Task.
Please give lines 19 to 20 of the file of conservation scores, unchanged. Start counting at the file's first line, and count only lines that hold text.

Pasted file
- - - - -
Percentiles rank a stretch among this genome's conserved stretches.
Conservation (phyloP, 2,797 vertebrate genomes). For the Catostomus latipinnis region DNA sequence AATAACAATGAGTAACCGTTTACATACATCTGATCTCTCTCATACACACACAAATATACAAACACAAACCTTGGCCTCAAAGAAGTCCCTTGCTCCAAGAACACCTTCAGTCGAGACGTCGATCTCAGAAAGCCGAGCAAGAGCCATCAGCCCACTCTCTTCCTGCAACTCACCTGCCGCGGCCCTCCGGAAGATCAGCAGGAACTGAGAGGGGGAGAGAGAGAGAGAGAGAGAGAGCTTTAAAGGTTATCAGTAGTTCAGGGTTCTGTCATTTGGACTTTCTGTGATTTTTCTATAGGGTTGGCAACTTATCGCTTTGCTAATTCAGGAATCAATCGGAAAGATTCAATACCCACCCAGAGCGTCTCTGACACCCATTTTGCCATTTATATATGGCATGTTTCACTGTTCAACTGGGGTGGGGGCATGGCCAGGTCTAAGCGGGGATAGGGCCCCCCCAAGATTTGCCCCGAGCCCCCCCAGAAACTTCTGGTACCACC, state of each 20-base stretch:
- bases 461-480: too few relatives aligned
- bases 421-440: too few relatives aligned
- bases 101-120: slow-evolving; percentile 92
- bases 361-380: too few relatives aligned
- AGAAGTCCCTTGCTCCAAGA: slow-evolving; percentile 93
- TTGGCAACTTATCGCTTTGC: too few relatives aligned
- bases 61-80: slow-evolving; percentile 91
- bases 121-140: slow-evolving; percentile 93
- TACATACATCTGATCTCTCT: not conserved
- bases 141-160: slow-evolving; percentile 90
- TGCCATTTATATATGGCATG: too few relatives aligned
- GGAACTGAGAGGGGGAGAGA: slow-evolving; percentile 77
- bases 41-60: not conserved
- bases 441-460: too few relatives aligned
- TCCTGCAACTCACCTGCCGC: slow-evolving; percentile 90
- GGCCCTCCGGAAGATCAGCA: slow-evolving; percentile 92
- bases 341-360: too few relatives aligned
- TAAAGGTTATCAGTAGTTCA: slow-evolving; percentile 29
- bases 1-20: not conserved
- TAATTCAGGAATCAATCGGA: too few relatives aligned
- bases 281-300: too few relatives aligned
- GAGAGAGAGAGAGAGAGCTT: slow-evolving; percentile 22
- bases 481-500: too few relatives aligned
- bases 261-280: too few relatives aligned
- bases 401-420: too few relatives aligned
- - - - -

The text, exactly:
- bases 341-360: too few relatives aligned
- TAAAGGTTATCAGTAGTTCA: slow-evolving; percentile 29